New Year’s golf resolutions are a great way to kick-start the New Year and a new golf season. Given the current winter weather around the country, some of us might not be teeing it up for a while, but there are still things you can do to improve your game. Getting into better shape is one of those goals you can pursue right now.
The best thing you can do to improve your entire golf experience is to get into good physical shape. Stretching is a main factor before and after a round, especially if you are older. We all know about the benefits of walking. If at all possible, walk the golf course, or as often as possible. To illustrate that point, while playing tourist recently in Paris, I put on 25,000 steps in one day, and I was on vacation! On average, a golfer will walk approximately 13,000 steps during an 18-hole round of golf.
Here are several additional golf-related resolutions for your consideration.
Establish a Golf Handicap: If you hold yourself accountable and keep track of your scores by establishing a handicap, this will give you a better idea of how you’re playing and what areas to improve upon. To get an official handicap, sign up at your local club, or visit the United States Golf Association’s web site at www.usga.org. Become familiar with the acronym GHIN, which stands for Golf Handicap and Information Network, a handicapping service provided by the USGA to participating associations and clubs.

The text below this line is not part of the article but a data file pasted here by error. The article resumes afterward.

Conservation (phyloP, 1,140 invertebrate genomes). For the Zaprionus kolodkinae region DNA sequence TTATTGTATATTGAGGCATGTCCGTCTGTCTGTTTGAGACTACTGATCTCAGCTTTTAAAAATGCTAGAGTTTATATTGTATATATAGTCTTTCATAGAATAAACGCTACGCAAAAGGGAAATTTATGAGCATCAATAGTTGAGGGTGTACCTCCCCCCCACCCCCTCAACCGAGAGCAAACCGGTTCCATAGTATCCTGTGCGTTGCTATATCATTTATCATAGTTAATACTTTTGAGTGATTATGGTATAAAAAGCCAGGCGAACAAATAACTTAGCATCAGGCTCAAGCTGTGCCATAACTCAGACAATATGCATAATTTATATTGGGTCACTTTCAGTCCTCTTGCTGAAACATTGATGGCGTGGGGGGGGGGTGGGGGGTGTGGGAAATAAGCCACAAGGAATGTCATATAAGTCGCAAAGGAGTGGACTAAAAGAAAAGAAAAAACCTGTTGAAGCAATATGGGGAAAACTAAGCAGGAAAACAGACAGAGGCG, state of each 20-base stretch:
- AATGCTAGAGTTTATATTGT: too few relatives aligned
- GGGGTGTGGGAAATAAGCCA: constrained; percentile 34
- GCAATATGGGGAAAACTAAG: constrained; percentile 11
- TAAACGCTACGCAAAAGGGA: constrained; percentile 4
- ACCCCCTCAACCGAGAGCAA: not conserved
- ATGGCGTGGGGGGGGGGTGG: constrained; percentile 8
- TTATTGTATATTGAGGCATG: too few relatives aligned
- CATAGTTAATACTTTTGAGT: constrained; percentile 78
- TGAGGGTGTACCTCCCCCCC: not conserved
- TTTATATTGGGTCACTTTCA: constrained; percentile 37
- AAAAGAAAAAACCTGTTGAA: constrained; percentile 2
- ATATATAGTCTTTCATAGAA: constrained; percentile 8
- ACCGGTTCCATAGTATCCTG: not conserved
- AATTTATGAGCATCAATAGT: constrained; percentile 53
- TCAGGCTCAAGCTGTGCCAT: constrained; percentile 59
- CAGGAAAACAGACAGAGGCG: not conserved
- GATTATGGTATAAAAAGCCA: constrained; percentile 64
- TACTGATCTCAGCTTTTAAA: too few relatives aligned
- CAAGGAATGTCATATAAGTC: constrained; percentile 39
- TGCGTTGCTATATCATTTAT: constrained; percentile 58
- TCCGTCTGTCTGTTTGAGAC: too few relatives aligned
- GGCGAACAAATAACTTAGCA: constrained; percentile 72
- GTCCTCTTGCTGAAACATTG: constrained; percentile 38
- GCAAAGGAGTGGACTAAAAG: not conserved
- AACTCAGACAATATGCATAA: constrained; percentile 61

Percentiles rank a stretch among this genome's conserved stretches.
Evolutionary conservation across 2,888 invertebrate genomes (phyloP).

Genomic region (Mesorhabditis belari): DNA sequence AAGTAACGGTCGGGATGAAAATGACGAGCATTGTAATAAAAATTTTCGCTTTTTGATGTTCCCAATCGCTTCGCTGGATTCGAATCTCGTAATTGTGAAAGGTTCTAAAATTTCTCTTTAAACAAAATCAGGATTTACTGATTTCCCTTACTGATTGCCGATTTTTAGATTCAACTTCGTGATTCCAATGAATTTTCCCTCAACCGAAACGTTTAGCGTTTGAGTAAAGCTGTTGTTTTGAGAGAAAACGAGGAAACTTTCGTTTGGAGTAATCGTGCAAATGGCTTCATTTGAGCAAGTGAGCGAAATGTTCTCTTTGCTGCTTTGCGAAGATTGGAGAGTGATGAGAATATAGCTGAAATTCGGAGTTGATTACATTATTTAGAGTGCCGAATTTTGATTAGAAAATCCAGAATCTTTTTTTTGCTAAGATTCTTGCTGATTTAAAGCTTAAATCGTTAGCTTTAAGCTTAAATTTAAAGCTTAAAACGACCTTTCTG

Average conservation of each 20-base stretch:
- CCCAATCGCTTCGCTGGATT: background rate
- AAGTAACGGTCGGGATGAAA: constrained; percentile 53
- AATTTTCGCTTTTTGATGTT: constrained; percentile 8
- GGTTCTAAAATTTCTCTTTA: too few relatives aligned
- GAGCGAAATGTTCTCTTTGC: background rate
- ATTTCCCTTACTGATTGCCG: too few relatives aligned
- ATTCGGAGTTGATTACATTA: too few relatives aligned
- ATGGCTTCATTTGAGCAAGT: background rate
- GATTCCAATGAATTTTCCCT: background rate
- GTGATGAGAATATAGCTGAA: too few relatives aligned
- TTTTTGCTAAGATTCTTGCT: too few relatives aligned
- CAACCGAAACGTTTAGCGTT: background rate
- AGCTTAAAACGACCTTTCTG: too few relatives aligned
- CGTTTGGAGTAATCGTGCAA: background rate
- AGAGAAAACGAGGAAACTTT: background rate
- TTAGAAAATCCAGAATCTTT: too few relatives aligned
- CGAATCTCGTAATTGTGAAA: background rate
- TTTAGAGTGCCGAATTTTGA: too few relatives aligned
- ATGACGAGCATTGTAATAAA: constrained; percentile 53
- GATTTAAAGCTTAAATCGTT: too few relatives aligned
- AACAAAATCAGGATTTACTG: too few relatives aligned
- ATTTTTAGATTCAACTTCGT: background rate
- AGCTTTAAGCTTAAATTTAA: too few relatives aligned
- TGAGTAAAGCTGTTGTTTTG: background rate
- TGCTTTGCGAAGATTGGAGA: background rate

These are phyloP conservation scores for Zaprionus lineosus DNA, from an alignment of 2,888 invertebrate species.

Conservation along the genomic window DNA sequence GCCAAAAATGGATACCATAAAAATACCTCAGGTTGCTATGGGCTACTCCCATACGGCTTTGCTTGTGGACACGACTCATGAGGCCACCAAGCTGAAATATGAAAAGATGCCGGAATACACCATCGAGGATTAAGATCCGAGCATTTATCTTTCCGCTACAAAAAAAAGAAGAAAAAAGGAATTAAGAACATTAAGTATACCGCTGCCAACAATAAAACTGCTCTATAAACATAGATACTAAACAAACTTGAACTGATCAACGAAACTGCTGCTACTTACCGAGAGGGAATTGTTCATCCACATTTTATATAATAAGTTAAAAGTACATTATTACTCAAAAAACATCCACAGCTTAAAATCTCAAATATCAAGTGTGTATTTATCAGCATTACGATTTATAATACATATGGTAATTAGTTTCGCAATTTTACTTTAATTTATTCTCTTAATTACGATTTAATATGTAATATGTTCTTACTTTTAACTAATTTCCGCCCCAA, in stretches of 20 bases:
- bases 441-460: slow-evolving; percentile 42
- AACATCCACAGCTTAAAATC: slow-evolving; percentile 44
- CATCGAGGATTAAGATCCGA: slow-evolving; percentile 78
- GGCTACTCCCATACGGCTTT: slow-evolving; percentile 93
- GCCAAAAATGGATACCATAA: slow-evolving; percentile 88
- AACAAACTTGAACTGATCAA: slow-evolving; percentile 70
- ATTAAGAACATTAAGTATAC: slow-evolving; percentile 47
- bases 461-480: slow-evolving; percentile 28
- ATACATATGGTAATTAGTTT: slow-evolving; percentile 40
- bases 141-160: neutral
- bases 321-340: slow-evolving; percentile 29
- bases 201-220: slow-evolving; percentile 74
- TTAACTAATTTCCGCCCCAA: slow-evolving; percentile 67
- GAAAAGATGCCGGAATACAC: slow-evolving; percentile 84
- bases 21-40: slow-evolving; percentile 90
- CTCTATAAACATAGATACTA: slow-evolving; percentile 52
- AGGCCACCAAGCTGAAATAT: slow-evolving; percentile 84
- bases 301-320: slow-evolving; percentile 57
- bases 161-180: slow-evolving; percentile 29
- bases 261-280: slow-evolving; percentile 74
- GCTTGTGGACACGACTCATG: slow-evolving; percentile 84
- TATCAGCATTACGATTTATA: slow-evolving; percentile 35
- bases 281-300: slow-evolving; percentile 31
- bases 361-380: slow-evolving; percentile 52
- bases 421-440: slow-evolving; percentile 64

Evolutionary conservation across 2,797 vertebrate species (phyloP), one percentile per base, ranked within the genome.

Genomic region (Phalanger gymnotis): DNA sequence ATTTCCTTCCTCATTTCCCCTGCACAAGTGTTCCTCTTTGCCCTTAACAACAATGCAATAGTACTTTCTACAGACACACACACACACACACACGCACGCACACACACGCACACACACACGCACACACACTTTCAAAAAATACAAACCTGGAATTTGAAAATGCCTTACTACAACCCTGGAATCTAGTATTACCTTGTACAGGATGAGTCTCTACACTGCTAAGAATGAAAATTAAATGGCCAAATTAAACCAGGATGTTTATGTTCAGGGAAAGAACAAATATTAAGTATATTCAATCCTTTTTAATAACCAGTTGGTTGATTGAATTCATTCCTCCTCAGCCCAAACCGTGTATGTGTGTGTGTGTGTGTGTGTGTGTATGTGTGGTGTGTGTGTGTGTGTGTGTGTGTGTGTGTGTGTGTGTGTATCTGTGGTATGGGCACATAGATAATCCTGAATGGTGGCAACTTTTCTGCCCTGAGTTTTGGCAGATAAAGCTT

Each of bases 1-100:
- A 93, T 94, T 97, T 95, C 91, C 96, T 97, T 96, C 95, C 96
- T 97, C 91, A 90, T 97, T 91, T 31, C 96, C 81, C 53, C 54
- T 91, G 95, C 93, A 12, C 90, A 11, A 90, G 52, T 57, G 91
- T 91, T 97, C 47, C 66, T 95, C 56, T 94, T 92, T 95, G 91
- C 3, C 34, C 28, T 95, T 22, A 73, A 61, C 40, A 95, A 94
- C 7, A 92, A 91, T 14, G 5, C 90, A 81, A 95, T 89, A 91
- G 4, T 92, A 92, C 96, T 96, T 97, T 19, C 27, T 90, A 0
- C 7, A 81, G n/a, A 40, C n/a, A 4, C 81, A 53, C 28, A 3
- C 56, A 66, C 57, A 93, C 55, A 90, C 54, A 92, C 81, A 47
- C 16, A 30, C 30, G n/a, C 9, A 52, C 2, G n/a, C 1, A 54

No Three Putts: One goal that’s always at the top of my list is no three putts on any hole. It you cut down on the number of three putts you have in a round, you could easily save several strokes over 18 holes. That’s why that thing called practice is so important. I sometimes use a putting target in my living room, but it’s still not the same as practicing on a golf course.
Take a Lesson: Taking a lesson from a qualified golf instructor will highlight what you need to work on. If you can identify a specific area to focus on before the lesson, this will help you and the instructor immensely. To find a qualified PGA instructor, visit your local golf club.
Finally, as you look at your golf goals you set for 2016, see how they relate to one another and how improving in one area may help in another. It’s said that “you can’t improve what you don’t measure.“ This is true in life and in golf. However, don’t forget the ultimate goal – have fun out on the golf course!
Rick Stedman is an avid golfer, RVer, and writer who lives in Olympia, Washington. Rick writes a golf column, “The RV Golfer,” which is published every month in rvlife.com. He can be reached at email@example.com.
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